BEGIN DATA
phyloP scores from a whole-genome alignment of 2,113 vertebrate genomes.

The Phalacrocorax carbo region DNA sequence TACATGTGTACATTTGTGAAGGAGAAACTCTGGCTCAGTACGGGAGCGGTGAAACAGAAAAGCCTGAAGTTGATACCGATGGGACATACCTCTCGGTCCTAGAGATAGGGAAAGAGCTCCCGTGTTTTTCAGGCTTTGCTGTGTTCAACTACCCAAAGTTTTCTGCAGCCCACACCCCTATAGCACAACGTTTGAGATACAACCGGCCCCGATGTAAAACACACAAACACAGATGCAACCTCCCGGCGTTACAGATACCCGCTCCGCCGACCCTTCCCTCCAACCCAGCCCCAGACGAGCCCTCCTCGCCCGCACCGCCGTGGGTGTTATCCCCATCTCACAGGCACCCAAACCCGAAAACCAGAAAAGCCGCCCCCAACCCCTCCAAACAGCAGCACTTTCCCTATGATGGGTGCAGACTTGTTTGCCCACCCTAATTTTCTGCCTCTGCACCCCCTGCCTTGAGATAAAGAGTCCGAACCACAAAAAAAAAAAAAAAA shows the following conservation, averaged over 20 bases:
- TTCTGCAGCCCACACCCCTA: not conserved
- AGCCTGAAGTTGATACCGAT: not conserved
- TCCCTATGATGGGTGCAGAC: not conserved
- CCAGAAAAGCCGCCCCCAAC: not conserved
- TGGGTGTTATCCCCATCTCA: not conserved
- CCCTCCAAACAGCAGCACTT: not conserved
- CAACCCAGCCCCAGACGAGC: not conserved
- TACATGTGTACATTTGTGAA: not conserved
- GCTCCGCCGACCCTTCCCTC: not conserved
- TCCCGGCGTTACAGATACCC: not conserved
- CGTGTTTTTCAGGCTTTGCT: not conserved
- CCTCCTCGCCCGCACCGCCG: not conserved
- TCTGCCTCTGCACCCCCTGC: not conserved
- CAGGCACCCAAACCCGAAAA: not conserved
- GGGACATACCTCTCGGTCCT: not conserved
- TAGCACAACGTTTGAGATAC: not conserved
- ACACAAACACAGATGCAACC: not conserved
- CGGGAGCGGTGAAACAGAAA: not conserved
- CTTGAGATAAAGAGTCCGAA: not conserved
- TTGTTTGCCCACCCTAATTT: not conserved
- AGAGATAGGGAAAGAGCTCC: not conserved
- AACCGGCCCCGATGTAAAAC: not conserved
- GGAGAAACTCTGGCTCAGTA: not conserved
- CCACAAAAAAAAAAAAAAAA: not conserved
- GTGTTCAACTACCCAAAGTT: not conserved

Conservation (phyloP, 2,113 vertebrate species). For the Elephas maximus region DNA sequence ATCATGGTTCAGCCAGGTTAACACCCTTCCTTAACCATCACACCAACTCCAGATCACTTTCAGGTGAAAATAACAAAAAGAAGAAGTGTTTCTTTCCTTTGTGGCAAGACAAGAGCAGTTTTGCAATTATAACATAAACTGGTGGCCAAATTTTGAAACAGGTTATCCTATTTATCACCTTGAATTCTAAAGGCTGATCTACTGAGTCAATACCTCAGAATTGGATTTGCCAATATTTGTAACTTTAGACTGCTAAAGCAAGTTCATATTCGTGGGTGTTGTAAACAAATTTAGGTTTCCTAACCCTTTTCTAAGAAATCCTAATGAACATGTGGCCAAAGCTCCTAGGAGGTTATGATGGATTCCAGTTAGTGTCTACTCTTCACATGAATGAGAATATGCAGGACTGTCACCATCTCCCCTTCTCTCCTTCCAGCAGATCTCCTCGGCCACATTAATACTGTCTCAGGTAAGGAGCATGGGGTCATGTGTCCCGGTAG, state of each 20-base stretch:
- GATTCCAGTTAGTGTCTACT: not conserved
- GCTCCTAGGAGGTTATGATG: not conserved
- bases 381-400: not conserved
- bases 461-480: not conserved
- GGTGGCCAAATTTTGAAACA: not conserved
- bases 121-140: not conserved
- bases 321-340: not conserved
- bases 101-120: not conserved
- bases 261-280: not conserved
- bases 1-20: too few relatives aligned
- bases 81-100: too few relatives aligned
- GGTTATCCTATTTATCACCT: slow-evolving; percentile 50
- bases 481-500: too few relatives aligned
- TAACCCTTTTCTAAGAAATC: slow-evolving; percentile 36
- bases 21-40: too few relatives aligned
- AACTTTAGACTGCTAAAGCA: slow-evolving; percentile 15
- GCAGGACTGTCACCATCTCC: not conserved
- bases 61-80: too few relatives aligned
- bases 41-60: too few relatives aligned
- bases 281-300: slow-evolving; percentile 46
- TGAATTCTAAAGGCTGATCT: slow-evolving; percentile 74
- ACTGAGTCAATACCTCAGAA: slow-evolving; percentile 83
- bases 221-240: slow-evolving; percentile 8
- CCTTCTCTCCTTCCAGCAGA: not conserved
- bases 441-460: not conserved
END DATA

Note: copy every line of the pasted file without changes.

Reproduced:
phyloP scores from a whole-genome alignment of 2,113 vertebrate genomes.

The Phalacrocorax carbo region DNA sequence TACATGTGTACATTTGTGAAGGAGAAACTCTGGCTCAGTACGGGAGCGGTGAAACAGAAAAGCCTGAAGTTGATACCGATGGGACATACCTCTCGGTCCTAGAGATAGGGAAAGAGCTCCCGTGTTTTTCAGGCTTTGCTGTGTTCAACTACCCAAAGTTTTCTGCAGCCCACACCCCTATAGCACAACGTTTGAGATACAACCGGCCCCGATGTAAAACACACAAACACAGATGCAACCTCCCGGCGTTACAGATACCCGCTCCGCCGACCCTTCCCTCCAACCCAGCCCCAGACGAGCCCTCCTCGCCCGCACCGCCGTGGGTGTTATCCCCATCTCACAGGCACCCAAACCCGAAAACCAGAAAAGCCGCCCCCAACCCCTCCAAACAGCAGCACTTTCCCTATGATGGGTGCAGACTTGTTTGCCCACCCTAATTTTCTGCCTCTGCACCCCCTGCCTTGAGATAAAGAGTCCGAACCACAAAAAAAAAAAAAAAA shows the following conservation, averaged over 20 bases:
- TTCTGCAGCCCACACCCCTA: not conserved
- AGCCTGAAGTTGATACCGAT: not conserved
- TCCCTATGATGGGTGCAGAC: not conserved
- CCAGAAAAGCCGCCCCCAAC: not conserved
- TGGGTGTTATCCCCATCTCA: not conserved
- CCCTCCAAACAGCAGCACTT: not conserved
- CAACCCAGCCCCAGACGAGC: not conserved
- TACATGTGTACATTTGTGAA: not conserved
- GCTCCGCCGACCCTTCCCTC: not conserved
- TCCCGGCGTTACAGATACCC: not conserved
- CGTGTTTTTCAGGCTTTGCT: not conserved
- CCTCCTCGCCCGCACCGCCG: not conserved
- TCTGCCTCTGCACCCCCTGC: not conserved
- CAGGCACCCAAACCCGAAAA: not conserved
- GGGACATACCTCTCGGTCCT: not conserved
- TAGCACAACGTTTGAGATAC: not conserved
- ACACAAACACAGATGCAACC: not conserved
- CGGGAGCGGTGAAACAGAAA: not conserved
- CTTGAGATAAAGAGTCCGAA: not conserved
- TTGTTTGCCCACCCTAATTT: not conserved
- AGAGATAGGGAAAGAGCTCC: not conserved
- AACCGGCCCCGATGTAAAAC: not conserved
- GGAGAAACTCTGGCTCAGTA: not conserved
- CCACAAAAAAAAAAAAAAAA: not conserved
- GTGTTCAACTACCCAAAGTT: not conserved

Conservation (phyloP, 2,113 vertebrate species). For the Elephas maximus region DNA sequence ATCATGGTTCAGCCAGGTTAACACCCTTCCTTAACCATCACACCAACTCCAGATCACTTTCAGGTGAAAATAACAAAAAGAAGAAGTGTTTCTTTCCTTTGTGGCAAGACAAGAGCAGTTTTGCAATTATAACATAAACTGGTGGCCAAATTTTGAAACAGGTTATCCTATTTATCACCTTGAATTCTAAAGGCTGATCTACTGAGTCAATACCTCAGAATTGGATTTGCCAATATTTGTAACTTTAGACTGCTAAAGCAAGTTCATATTCGTGGGTGTTGTAAACAAATTTAGGTTTCCTAACCCTTTTCTAAGAAATCCTAATGAACATGTGGCCAAAGCTCCTAGGAGGTTATGATGGATTCCAGTTAGTGTCTACTCTTCACATGAATGAGAATATGCAGGACTGTCACCATCTCCCCTTCTCTCCTTCCAGCAGATCTCCTCGGCCACATTAATACTGTCTCAGGTAAGGAGCATGGGGTCATGTGTCCCGGTAG, state of each 20-base stretch:
- GATTCCAGTTAGTGTCTACT: not conserved
- GCTCCTAGGAGGTTATGATG: not conserved
- bases 381-400: not conserved
- bases 461-480: not conserved
- GGTGGCCAAATTTTGAAACA: not conserved
- bases 121-140: not conserved
- bases 321-340: not conserved
- bases 101-120: not conserved
- bases 261-280: not conserved
- bases 1-20: too few relatives aligned
- bases 81-100: too few relatives aligned
- GGTTATCCTATTTATCACCT: slow-evolving; percentile 50
- bases 481-500: too few relatives aligned
- TAACCCTTTTCTAAGAAATC: slow-evolving; percentile 36
- bases 21-40: too few relatives aligned
- AACTTTAGACTGCTAAAGCA: slow-evolving; percentile 15
- GCAGGACTGTCACCATCTCC: not conserved
- bases 61-80: too few relatives aligned
- bases 41-60: too few relatives aligned
- bases 281-300: slow-evolving; percentile 46
- TGAATTCTAAAGGCTGATCT: slow-evolving; percentile 74
- ACTGAGTCAATACCTCAGAA: slow-evolving; percentile 83
- bases 221-240: slow-evolving; percentile 8
- CCTTCTCTCCTTCCAGCAGA: not conserved
- bases 441-460: not conserved